Ever since I got this pair of LCDs last year, I had envisioned them on a single pole of display-mounted unison. But a monitor stand can cost more than a monitor itself, since it tends to have articulating, adjustable parts.
I couldn't find anything basic cheap for dual-monitors, so here's how I went about making one myself. I love the results.
It cost me about $15 USD since I had most materials on hand, and it took less time to conceive and make than it did to document.
- 3/4" I.D. (7/8" O.D.) galvanized steel pipe (roughly 4 foot); I didn't want to buy a long nipple as this also threads nicely into a...
- 3/4" floor flange - $3
- felt furniture feet for floor flange
- 2" PVC pipe for holding cables - $6 for 10'
- angled aluminum channel for joining pieces
- machine screws & nuts
- wood, wood screws
- 4mm diameter(?) screws - ~$3 for 8 screws
I consulted with Mike (hey Mike fix y'r site) and arrived at this simple design. I initially wanted it mounted to the desk but could not avoid that there would be too much stress on it. It's made of particle board, not wood.
As this crude blueprint with inch units shows, it is almost freestanding. It has support from the desk to avoid leaning over in any direction.
I can move the desk around and the monitors follow, something I couldn't do if they were alternatively wall-mounted.
Here are the primary parts. I had test-assembled everything once, and then made some holes bigger to fix imperfect drilling.
All that would be visible in use is the PVC pipe, so that's all I painted.
The metal pipe should be long enough such that the final assembly should yield the screen top areas of the monitors being at eye level, since there vertical tilting is not allowed.
Felt feet on the flange prevents scratches to hardwood floor.
I cheated a bit here. Instead of using 90‹ L-channel aluminum as originally planned, I happened to have the perfect extrusion profile from one side of a broken picture frame. Its 'h' shape fits snug and parallel to the pipe.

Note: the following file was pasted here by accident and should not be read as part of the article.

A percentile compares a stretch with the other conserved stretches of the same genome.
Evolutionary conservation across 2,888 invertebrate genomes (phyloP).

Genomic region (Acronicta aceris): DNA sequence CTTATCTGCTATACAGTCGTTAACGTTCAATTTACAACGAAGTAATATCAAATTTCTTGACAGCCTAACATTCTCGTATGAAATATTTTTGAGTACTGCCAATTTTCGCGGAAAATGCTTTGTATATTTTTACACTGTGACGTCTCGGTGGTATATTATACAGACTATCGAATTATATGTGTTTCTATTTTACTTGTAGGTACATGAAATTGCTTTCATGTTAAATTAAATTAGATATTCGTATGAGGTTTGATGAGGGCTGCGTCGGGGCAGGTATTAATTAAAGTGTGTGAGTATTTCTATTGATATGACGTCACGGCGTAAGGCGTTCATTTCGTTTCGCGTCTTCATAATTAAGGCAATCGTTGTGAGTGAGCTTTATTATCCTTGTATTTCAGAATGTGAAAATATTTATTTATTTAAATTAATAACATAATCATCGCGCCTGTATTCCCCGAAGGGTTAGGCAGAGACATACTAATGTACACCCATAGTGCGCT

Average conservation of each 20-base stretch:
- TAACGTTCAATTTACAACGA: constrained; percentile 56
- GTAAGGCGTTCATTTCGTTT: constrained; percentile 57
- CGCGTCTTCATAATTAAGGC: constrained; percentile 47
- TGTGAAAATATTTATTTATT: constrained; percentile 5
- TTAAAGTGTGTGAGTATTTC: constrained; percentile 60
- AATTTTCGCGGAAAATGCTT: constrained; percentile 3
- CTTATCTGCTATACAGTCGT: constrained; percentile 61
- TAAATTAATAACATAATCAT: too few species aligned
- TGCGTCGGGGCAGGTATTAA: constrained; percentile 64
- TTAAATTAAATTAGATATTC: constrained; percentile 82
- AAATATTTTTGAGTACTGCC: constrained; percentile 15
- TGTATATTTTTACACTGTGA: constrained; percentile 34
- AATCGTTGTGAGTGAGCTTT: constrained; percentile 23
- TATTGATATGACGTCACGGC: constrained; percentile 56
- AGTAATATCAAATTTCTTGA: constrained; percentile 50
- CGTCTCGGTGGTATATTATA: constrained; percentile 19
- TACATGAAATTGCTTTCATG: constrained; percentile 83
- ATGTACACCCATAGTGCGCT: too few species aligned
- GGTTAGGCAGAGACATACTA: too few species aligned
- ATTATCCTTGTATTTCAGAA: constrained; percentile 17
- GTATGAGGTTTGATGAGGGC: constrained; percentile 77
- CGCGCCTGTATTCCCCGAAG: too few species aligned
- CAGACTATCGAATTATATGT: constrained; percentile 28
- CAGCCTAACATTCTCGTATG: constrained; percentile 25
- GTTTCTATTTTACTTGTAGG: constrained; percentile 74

A minor problem: I could only rivet the outer edges due to the riveting tool's head being too big, after hacking away some material from the corners.
Removing the original monitor feet went smoother than I thought, but takes a time. I'm just glad I didn't crack any plastic or kill any pixels.
All the thing can do is swivel a bit.
I keep a black plastic strip hanging behind where the displays meet, as a visual joiner to fill in the gap between the monitor edges (particularly noticeable with lamp light leaking through from behind). This is a very important detail.
A perfect front view... enhanced by a nice-looking PC, yes ^^; ?
It helps that I moved my cheap tweeters underneath the desk because they look out of place otherwise. Then again my desk now looks even more empty orz, like when it was without a PC for its first year.
Since the unit is solid, no adjustments are allowed. If you are considering making one, you should figure out the proper angle between the monitors from your intended sitting position. Pivot your neck and angle the displays such that they are perpendicular to your vision.
I slightly messed up by eyeballing the angle rather than doing the proper maths; since the monitors ended up about half a foot farther away than they were originally situated on the desk, the angle between them should be closer to 180‹.08:42 PM | 3 Comments